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Today, in their ongoing “What is Britain?” series, The Guardian asks “What’s the difference between the English and the Scottish, other than the tell-tale accent?”. May 1 will mark the 300th anniversary of the Act of Union that brought England and Scotland together. The two regions have long held separate identities; no one has really accepted “British” as an all-encompassing term. And there’s still talk that Scotland may strike out on its own in the next few years. However, the differences are less stark than we’ve been led to believe, says The Guardian.
First of all, migration between the two regions has grown over the years. Scots are moving to England, and English people are moving to Scotland, and both groups find they quite like the change. A married English woman named Julia Thomson, for example, says that she prefers the country charm of Scotland:
“We like the slower pace up here…Even in Edinburgh people are much more friendly. It’s not so aggressive. There’s less crime. Clean air, better atmosphere.” Downsides include the lack of infrastructure, in particular fast, frequent trains from Perth to Edinburgh, and the dearth of dentists. Thomson is also concerned about job opportunities for younger people. “You see these kids doing really well at school and university and then they can’t get a well-paid professional job here. So they have to go to London or the south.”
Forbes Hodge, a Scottish man who moved to England for work, says it’s easy to fit in down south:
Hodge believes that the lack of English nationalism helps English-Scottish integration. “The English lack of nationalistic feeling that us Scots all have makes it easier for the English to welcome us,” he says.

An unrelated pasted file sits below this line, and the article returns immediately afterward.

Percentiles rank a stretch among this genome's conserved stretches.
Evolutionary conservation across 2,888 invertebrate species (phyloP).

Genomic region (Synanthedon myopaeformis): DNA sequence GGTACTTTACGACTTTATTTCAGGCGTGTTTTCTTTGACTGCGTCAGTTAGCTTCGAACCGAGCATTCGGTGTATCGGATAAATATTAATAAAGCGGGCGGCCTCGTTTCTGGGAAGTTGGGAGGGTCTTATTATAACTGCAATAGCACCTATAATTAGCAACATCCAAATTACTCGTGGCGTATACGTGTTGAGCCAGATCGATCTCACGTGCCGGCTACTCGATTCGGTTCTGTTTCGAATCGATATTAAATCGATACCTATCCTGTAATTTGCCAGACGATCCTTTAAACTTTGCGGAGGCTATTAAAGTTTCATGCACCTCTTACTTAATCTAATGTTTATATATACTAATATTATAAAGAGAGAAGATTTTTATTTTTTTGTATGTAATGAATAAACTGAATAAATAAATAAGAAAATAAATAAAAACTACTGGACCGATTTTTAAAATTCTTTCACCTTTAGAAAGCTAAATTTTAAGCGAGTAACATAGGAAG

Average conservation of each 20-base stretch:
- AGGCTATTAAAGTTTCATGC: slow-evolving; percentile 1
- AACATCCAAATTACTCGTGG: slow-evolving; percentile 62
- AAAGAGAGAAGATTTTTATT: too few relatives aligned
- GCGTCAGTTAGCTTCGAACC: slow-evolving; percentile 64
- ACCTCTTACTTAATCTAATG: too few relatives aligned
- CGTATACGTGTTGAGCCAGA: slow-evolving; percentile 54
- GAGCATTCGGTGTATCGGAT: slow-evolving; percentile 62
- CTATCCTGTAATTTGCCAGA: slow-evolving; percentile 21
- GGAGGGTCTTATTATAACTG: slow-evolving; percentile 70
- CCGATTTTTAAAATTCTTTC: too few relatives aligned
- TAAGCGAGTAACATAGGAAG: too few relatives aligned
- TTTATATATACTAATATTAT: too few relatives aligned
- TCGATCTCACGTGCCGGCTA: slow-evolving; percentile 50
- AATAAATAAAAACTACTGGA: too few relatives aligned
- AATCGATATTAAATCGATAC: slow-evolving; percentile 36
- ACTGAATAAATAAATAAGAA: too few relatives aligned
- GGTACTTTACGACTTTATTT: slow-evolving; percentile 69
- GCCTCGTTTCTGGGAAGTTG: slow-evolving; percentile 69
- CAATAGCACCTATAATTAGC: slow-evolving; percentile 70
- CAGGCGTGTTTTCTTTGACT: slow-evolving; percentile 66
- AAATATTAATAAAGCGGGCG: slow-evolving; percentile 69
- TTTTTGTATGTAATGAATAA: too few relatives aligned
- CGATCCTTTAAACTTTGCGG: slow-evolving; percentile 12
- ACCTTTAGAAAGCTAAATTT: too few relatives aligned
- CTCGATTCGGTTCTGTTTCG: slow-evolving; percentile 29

Hardeep Singh Kohli says that it is England, not Scotland, which will benefit from breaking up the UK, if only because it will give England a chance to get its sh*t in one sock:
I think the English deserve to find themselves, to define themselves. The rise of the far right in England is not because the English are uniquely racist within the gathering of nations that we call the British Isles. It is because the English have for so long welcomed and absorbed other nations and races, and in doing so have lost sight of themselves. They struggle to know who they are.
Also, what are the differences between British and Scottish humor? Jenny Colgan tries to sort it out:
The basis of Scottish humor is fundamentally working class, whereas often English comedy – from the Pythons to Ben Elton, Fawlty Towers to The Office, and certainly including anything written by Richard Curtis – is manifestly middle class, and about the difficulties of fitting in. There is nothing in Scotland to rival the emetic Curtis – managing to be funny, while at the same time also unbelievably smug; quite the opposite of self-deprecation.